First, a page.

The wall was in storage on UNL’s east campus for most of the winter. In March, Wandsnider and Carter joined Dave Wedin, a grasslands ecologist at UNL’s School of Natural Resources, to start the autopsy.

Even though the wall comes apart pretty easily, the bricks themselves are really sturdy.

“They’re amazing,” Wedin said. “You can still see roots sticking all through it to hold it together.”

The roots are from the prairie grasses that were growing in the dirt before the dirt became building material. The sod is a kind of time capsule from a hundred years ago.

“Lewis and Clark made notes about the prairie but they weren’t quantitative data, they weren’t how much of this species, how much of that species,” Wedin said. “They certainly didn’t measure how much organic matter, what percent carbon the soils had back then when they went through.”

Wedin will use modern techniques to analyze the sod bricks to get the same kind of information we have about the prairie today. Those details might sound trivial, but they can help scientists see how much or how little the prairie has changed in the past century.

Plus, with so much extra sod, they have room to experiment. They’re even watering a section of sod to see if any of the roots can take hold and grow.

"The science tells us, you know, 99.9 percent of seeds are never going to make it a hundred years,” Wedin said. “I’m not sure if it would revolutionize science in any way but it’d be really neat if we could.”

According to ecologist Dave Wedin, the density of the roots in the sod bricks are what makes the bricks so sturdy, even after 110 years. Wedin tested the integrity of the sod by submerging a block in water - it had yet to dissolve in three weeks.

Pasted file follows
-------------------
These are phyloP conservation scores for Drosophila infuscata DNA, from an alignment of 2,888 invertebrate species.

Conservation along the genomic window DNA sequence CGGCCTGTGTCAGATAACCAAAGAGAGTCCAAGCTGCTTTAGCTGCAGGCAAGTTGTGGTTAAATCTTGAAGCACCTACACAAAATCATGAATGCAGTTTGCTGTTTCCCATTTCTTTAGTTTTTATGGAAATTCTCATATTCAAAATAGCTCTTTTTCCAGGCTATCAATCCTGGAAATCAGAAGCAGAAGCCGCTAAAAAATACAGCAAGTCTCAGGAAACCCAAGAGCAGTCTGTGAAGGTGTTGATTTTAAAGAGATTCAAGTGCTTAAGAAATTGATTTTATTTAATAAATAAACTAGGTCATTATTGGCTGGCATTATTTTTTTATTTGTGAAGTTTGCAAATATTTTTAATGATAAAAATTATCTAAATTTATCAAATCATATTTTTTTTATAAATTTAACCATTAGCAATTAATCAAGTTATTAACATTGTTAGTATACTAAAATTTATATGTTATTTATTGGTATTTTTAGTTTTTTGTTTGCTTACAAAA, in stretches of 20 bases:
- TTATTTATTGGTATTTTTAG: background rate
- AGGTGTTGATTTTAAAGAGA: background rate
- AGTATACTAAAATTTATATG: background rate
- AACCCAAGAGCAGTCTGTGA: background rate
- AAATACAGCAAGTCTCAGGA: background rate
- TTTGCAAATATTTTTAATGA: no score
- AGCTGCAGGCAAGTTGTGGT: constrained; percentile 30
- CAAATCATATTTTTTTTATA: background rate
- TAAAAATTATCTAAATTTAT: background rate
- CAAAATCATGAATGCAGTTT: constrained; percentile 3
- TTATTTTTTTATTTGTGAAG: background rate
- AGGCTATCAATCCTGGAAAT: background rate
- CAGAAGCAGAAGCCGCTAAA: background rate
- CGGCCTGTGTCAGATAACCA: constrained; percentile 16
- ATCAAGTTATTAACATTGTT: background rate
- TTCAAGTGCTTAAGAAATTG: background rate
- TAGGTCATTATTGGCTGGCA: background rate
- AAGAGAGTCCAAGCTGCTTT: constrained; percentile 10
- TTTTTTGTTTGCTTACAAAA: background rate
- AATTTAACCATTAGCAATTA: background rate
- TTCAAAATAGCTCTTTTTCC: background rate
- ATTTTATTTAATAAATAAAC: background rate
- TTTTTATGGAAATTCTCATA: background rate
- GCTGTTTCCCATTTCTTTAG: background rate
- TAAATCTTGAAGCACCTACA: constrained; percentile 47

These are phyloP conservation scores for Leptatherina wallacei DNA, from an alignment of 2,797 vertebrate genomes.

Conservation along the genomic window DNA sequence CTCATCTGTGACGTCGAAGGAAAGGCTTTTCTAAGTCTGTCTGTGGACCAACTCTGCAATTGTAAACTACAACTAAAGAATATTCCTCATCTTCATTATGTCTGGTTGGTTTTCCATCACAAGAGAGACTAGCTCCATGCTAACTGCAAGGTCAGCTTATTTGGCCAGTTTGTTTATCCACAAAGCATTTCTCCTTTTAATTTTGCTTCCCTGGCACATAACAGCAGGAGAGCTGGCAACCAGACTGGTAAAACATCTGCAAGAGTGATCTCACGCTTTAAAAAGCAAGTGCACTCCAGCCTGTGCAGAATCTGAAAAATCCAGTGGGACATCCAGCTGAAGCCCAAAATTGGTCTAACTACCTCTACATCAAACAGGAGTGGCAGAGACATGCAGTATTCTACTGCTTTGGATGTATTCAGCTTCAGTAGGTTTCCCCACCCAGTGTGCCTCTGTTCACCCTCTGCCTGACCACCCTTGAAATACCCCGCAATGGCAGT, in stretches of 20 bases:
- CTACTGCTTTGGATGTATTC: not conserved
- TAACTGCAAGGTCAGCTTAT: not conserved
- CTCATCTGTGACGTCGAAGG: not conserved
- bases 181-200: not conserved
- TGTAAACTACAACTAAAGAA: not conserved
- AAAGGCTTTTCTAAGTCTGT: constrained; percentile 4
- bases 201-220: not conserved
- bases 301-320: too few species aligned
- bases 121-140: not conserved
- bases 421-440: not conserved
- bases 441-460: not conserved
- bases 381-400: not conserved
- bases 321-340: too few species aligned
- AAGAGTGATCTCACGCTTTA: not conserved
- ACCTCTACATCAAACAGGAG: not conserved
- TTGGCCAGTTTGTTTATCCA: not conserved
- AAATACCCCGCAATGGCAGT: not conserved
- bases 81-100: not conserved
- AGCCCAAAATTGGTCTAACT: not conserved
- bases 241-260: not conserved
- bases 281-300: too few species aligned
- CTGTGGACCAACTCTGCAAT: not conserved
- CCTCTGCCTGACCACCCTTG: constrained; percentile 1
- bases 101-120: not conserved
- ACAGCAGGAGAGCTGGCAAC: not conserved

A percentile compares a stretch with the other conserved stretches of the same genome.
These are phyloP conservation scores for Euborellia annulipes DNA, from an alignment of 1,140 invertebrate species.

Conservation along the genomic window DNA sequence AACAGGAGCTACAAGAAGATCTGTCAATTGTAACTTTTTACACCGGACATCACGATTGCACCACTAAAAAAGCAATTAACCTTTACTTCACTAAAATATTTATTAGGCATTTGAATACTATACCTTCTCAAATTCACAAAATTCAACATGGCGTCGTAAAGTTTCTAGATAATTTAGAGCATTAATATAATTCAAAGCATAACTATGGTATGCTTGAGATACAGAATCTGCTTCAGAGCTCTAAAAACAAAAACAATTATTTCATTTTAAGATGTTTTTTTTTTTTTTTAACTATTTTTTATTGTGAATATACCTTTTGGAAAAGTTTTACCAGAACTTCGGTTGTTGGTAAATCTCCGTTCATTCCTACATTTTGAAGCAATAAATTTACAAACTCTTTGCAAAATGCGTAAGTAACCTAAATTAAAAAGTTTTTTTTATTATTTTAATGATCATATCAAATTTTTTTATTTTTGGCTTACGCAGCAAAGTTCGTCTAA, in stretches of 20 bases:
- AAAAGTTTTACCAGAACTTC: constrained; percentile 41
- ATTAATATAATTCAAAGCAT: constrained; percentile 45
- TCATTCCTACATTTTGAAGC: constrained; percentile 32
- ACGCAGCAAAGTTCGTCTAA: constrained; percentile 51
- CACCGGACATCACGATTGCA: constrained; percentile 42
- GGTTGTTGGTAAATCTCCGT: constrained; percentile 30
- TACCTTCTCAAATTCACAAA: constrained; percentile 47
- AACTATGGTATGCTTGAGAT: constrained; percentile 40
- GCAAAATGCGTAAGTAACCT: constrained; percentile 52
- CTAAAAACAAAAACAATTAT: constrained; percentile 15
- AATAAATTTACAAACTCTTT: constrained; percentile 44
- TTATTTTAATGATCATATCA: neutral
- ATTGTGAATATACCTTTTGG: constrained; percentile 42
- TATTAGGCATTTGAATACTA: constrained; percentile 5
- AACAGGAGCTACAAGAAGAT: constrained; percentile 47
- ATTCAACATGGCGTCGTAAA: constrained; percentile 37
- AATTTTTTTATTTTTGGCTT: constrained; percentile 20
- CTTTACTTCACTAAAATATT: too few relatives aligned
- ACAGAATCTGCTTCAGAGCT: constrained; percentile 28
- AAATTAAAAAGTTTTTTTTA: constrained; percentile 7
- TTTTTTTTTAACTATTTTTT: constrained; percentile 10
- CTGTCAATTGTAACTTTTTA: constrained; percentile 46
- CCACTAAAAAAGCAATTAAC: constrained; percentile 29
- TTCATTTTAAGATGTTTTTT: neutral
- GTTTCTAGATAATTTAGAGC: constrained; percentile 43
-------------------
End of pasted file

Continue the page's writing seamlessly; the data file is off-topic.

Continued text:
According to ecologist Dave Wedin, the density of the roots in the sod bricks are what makes the bricks so sturdy, even after 110 years. Wedin tested the integrity of the sod by submerging a block in water - it had yet to dissolve in three weeks.
Credit Courtesy Peter Stegen/Platte Basin Timelapse

The intangible results

The autopsy is going to take a long time. The team still has to peel apart the rest of the bricks and divide them up among the labs doing analyses, and there’s still more than half the wall to go through. It will be a while before they get any results. But even though the autopsy is still in its early stages, Wedin said it’s already producing something valuable – collaboration between different kinds of scientists.

“I’ve never actually worked on the same soil samples with an archaeologist or a historian,” Wedin said. “And even some of my colleagues, my entomologist friends and stuff – I’ve never actually worked with them on the same sample on the same place. The interdisciplinary nature of the project, that’s what science should be.”

These findings may only apply to this one specific area of the prairie and to this one specific sod house. But they’re hoping scientists and researchers can copy their techniques with other sod houses to help get a better picture of the past all over the Midwest.

This story first appeared at NET Nebraska.